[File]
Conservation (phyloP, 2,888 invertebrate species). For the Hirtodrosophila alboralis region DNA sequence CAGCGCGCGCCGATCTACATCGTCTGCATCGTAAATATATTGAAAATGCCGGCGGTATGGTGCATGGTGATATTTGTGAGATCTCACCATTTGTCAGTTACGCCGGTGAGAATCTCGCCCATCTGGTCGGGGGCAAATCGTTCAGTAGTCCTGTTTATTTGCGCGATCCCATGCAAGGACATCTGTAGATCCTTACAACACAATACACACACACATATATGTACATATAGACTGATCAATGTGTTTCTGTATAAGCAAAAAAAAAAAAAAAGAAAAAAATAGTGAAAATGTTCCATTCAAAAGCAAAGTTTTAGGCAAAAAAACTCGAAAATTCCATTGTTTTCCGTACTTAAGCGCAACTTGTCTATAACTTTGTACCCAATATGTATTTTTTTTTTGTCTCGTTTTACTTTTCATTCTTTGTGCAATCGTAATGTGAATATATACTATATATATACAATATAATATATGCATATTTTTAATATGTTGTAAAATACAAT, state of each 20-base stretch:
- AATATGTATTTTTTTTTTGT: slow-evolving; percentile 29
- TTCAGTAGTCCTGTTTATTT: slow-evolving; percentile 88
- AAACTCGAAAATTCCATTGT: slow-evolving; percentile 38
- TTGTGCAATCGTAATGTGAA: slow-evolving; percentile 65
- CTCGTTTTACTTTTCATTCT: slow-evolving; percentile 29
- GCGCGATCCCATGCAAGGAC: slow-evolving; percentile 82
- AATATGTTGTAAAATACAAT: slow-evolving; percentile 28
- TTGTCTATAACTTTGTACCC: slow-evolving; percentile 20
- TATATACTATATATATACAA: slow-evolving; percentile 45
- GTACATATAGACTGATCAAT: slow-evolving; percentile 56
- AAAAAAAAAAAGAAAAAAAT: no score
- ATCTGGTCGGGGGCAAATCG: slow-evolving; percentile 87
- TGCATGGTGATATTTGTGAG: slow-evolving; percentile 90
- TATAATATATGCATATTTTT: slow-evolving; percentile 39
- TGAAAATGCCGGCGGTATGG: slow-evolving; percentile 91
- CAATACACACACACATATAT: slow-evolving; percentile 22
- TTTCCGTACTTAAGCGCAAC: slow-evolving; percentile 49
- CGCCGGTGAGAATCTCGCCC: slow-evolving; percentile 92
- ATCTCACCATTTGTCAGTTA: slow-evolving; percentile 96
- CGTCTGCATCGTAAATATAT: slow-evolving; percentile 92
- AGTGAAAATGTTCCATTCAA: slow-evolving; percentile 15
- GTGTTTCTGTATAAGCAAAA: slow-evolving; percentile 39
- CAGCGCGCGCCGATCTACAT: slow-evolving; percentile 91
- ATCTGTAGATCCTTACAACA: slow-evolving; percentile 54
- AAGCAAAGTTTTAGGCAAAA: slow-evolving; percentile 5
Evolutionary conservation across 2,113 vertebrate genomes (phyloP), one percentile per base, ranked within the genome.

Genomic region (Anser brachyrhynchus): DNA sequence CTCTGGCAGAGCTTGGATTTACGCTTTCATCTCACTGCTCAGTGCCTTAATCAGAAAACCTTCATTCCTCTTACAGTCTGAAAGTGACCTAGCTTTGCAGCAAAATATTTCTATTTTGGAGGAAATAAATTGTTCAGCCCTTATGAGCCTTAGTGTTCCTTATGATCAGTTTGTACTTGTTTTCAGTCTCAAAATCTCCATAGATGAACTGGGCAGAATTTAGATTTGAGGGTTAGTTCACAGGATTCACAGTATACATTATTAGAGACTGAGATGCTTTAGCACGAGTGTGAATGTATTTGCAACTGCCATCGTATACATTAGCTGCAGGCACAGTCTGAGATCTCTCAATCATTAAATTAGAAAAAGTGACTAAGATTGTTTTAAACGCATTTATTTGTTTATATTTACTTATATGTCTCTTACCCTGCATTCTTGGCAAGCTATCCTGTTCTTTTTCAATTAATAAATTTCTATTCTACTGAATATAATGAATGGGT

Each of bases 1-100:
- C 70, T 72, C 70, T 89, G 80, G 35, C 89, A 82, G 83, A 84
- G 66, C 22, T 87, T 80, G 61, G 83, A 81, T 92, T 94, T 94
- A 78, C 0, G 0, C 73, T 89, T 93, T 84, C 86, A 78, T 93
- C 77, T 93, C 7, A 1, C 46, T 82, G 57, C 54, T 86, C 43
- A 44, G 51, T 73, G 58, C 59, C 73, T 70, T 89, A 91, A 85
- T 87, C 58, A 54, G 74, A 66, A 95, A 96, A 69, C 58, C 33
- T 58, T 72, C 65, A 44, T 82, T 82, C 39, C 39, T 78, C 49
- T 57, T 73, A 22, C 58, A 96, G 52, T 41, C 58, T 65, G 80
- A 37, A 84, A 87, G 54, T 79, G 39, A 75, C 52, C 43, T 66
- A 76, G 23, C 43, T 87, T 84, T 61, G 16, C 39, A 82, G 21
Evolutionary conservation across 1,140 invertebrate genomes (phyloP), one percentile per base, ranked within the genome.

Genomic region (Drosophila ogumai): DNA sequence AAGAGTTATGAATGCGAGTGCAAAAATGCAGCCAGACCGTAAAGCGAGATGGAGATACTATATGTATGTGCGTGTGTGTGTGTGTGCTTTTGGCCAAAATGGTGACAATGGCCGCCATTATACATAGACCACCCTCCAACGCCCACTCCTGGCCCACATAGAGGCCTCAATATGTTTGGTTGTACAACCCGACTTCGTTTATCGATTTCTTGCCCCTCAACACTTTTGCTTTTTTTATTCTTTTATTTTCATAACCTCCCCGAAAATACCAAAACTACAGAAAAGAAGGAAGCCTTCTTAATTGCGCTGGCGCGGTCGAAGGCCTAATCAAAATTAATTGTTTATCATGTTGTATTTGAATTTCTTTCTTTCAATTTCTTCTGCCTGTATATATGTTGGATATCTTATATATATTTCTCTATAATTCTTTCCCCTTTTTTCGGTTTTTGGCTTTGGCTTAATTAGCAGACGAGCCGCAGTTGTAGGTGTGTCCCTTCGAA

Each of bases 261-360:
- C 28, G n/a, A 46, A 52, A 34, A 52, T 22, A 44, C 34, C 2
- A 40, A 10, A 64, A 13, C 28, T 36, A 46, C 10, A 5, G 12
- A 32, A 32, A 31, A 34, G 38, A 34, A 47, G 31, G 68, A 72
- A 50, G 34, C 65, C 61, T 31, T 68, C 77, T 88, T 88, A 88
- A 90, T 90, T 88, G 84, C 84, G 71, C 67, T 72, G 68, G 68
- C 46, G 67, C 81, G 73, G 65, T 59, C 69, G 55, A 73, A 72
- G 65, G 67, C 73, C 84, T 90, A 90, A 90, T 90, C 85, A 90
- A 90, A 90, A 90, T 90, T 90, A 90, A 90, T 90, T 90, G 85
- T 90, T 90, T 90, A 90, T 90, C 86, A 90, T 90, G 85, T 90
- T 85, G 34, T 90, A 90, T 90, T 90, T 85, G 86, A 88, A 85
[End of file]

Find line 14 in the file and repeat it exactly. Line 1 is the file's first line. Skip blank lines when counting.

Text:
- TGCATGGTGATATTTGTGAG: slow-evolving; percentile 90